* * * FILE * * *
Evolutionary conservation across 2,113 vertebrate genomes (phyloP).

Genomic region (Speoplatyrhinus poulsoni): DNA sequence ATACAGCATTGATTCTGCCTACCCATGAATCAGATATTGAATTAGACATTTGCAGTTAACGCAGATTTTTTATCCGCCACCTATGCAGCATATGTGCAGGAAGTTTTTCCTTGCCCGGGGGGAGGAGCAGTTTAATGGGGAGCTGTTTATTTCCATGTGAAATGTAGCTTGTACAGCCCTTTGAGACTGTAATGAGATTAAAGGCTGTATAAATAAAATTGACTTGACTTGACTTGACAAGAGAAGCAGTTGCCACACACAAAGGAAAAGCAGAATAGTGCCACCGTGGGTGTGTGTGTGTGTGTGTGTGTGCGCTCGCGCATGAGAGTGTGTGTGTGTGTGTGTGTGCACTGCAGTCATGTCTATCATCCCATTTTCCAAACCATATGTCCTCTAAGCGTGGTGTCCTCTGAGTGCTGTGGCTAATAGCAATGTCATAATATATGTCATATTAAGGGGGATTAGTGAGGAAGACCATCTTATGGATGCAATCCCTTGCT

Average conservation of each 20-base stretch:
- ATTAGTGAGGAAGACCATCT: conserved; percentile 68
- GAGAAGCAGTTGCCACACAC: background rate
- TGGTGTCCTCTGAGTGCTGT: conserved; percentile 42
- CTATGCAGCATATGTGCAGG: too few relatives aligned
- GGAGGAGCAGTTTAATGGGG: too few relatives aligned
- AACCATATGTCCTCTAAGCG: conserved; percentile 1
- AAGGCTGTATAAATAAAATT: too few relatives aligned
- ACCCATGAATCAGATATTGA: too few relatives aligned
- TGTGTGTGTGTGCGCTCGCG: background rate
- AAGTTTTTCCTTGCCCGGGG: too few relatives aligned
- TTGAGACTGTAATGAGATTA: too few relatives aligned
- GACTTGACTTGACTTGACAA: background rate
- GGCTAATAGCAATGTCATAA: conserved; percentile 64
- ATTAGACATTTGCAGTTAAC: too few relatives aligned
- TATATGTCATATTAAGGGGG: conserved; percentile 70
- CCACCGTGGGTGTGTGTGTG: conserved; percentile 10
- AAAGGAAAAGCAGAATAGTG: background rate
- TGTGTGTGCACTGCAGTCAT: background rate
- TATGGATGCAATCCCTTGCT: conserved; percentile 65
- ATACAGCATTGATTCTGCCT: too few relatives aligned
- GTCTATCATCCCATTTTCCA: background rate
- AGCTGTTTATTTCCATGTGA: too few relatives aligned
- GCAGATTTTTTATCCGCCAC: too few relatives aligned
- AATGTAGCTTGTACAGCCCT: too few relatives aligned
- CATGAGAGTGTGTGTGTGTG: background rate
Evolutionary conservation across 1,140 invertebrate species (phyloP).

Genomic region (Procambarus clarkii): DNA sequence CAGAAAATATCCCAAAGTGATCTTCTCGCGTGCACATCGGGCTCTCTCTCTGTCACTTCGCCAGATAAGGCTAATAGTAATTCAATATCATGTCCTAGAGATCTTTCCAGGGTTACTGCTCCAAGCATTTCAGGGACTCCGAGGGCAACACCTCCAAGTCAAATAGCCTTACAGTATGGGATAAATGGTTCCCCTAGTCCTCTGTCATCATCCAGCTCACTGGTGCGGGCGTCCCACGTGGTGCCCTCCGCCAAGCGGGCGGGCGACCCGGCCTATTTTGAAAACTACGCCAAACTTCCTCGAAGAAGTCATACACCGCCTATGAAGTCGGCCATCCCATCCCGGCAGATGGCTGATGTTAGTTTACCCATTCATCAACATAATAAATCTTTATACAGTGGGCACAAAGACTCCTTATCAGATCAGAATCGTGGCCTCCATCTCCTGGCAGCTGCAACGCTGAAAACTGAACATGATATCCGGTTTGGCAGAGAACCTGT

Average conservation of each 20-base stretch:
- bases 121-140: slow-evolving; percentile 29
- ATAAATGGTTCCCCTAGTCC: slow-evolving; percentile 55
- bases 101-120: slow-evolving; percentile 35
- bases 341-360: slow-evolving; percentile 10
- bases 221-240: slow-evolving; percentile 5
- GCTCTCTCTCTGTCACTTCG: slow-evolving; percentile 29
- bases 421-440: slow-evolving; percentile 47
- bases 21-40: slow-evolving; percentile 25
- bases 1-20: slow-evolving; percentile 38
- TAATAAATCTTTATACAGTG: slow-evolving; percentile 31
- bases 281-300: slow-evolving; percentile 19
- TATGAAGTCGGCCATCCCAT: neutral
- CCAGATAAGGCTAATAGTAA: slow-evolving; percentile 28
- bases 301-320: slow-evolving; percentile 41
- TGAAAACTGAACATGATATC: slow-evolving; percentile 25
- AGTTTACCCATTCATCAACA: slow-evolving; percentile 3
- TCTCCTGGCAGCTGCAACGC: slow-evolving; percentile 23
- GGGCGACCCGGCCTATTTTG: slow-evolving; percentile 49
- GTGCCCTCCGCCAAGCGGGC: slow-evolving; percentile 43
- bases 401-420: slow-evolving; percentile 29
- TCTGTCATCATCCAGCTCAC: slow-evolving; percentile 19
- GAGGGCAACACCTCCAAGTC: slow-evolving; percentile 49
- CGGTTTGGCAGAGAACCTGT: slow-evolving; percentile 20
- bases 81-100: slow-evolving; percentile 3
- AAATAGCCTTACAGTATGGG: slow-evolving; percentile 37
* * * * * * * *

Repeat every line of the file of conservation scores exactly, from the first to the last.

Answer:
Evolutionary conservation across 2,113 vertebrate genomes (phyloP).

Genomic region (Speoplatyrhinus poulsoni): DNA sequence ATACAGCATTGATTCTGCCTACCCATGAATCAGATATTGAATTAGACATTTGCAGTTAACGCAGATTTTTTATCCGCCACCTATGCAGCATATGTGCAGGAAGTTTTTCCTTGCCCGGGGGGAGGAGCAGTTTAATGGGGAGCTGTTTATTTCCATGTGAAATGTAGCTTGTACAGCCCTTTGAGACTGTAATGAGATTAAAGGCTGTATAAATAAAATTGACTTGACTTGACTTGACAAGAGAAGCAGTTGCCACACACAAAGGAAAAGCAGAATAGTGCCACCGTGGGTGTGTGTGTGTGTGTGTGTGTGCGCTCGCGCATGAGAGTGTGTGTGTGTGTGTGTGTGCACTGCAGTCATGTCTATCATCCCATTTTCCAAACCATATGTCCTCTAAGCGTGGTGTCCTCTGAGTGCTGTGGCTAATAGCAATGTCATAATATATGTCATATTAAGGGGGATTAGTGAGGAAGACCATCTTATGGATGCAATCCCTTGCT

Average conservation of each 20-base stretch:
- ATTAGTGAGGAAGACCATCT: conserved; percentile 68
- GAGAAGCAGTTGCCACACAC: background rate
- TGGTGTCCTCTGAGTGCTGT: conserved; percentile 42
- CTATGCAGCATATGTGCAGG: too few relatives aligned
- GGAGGAGCAGTTTAATGGGG: too few relatives aligned
- AACCATATGTCCTCTAAGCG: conserved; percentile 1
- AAGGCTGTATAAATAAAATT: too few relatives aligned
- ACCCATGAATCAGATATTGA: too few relatives aligned
- TGTGTGTGTGTGCGCTCGCG: background rate
- AAGTTTTTCCTTGCCCGGGG: too few relatives aligned
- TTGAGACTGTAATGAGATTA: too few relatives aligned
- GACTTGACTTGACTTGACAA: background rate
- GGCTAATAGCAATGTCATAA: conserved; percentile 64
- ATTAGACATTTGCAGTTAAC: too few relatives aligned
- TATATGTCATATTAAGGGGG: conserved; percentile 70
- CCACCGTGGGTGTGTGTGTG: conserved; percentile 10
- AAAGGAAAAGCAGAATAGTG: background rate
- TGTGTGTGCACTGCAGTCAT: background rate
- TATGGATGCAATCCCTTGCT: conserved; percentile 65
- ATACAGCATTGATTCTGCCT: too few relatives aligned
- GTCTATCATCCCATTTTCCA: background rate
- AGCTGTTTATTTCCATGTGA: too few relatives aligned
- GCAGATTTTTTATCCGCCAC: too few relatives aligned
- AATGTAGCTTGTACAGCCCT: too few relatives aligned
- CATGAGAGTGTGTGTGTGTG: background rate
Evolutionary conservation across 1,140 invertebrate species (phyloP).

Genomic region (Procambarus clarkii): DNA sequence CAGAAAATATCCCAAAGTGATCTTCTCGCGTGCACATCGGGCTCTCTCTCTGTCACTTCGCCAGATAAGGCTAATAGTAATTCAATATCATGTCCTAGAGATCTTTCCAGGGTTACTGCTCCAAGCATTTCAGGGACTCCGAGGGCAACACCTCCAAGTCAAATAGCCTTACAGTATGGGATAAATGGTTCCCCTAGTCCTCTGTCATCATCCAGCTCACTGGTGCGGGCGTCCCACGTGGTGCCCTCCGCCAAGCGGGCGGGCGACCCGGCCTATTTTGAAAACTACGCCAAACTTCCTCGAAGAAGTCATACACCGCCTATGAAGTCGGCCATCCCATCCCGGCAGATGGCTGATGTTAGTTTACCCATTCATCAACATAATAAATCTTTATACAGTGGGCACAAAGACTCCTTATCAGATCAGAATCGTGGCCTCCATCTCCTGGCAGCTGCAACGCTGAAAACTGAACATGATATCCGGTTTGGCAGAGAACCTGT

Average conservation of each 20-base stretch:
- bases 121-140: slow-evolving; percentile 29
- ATAAATGGTTCCCCTAGTCC: slow-evolving; percentile 55
- bases 101-120: slow-evolving; percentile 35
- bases 341-360: slow-evolving; percentile 10
- bases 221-240: slow-evolving; percentile 5
- GCTCTCTCTCTGTCACTTCG: slow-evolving; percentile 29
- bases 421-440: slow-evolving; percentile 47
- bases 21-40: slow-evolving; percentile 25
- bases 1-20: slow-evolving; percentile 38
- TAATAAATCTTTATACAGTG: slow-evolving; percentile 31
- bases 281-300: slow-evolving; percentile 19
- TATGAAGTCGGCCATCCCAT: neutral
- CCAGATAAGGCTAATAGTAA: slow-evolving; percentile 28
- bases 301-320: slow-evolving; percentile 41
- TGAAAACTGAACATGATATC: slow-evolving; percentile 25
- AGTTTACCCATTCATCAACA: slow-evolving; percentile 3
- TCTCCTGGCAGCTGCAACGC: slow-evolving; percentile 23
- GGGCGACCCGGCCTATTTTG: slow-evolving; percentile 49
- GTGCCCTCCGCCAAGCGGGC: slow-evolving; percentile 43
- bases 401-420: slow-evolving; percentile 29
- TCTGTCATCATCCAGCTCAC: slow-evolving; percentile 19
- GAGGGCAACACCTCCAAGTC: slow-evolving; percentile 49
- CGGTTTGGCAGAGAACCTGT: slow-evolving; percentile 20
- bases 81-100: slow-evolving; percentile 3
- AAATAGCCTTACAGTATGGG: slow-evolving; percentile 37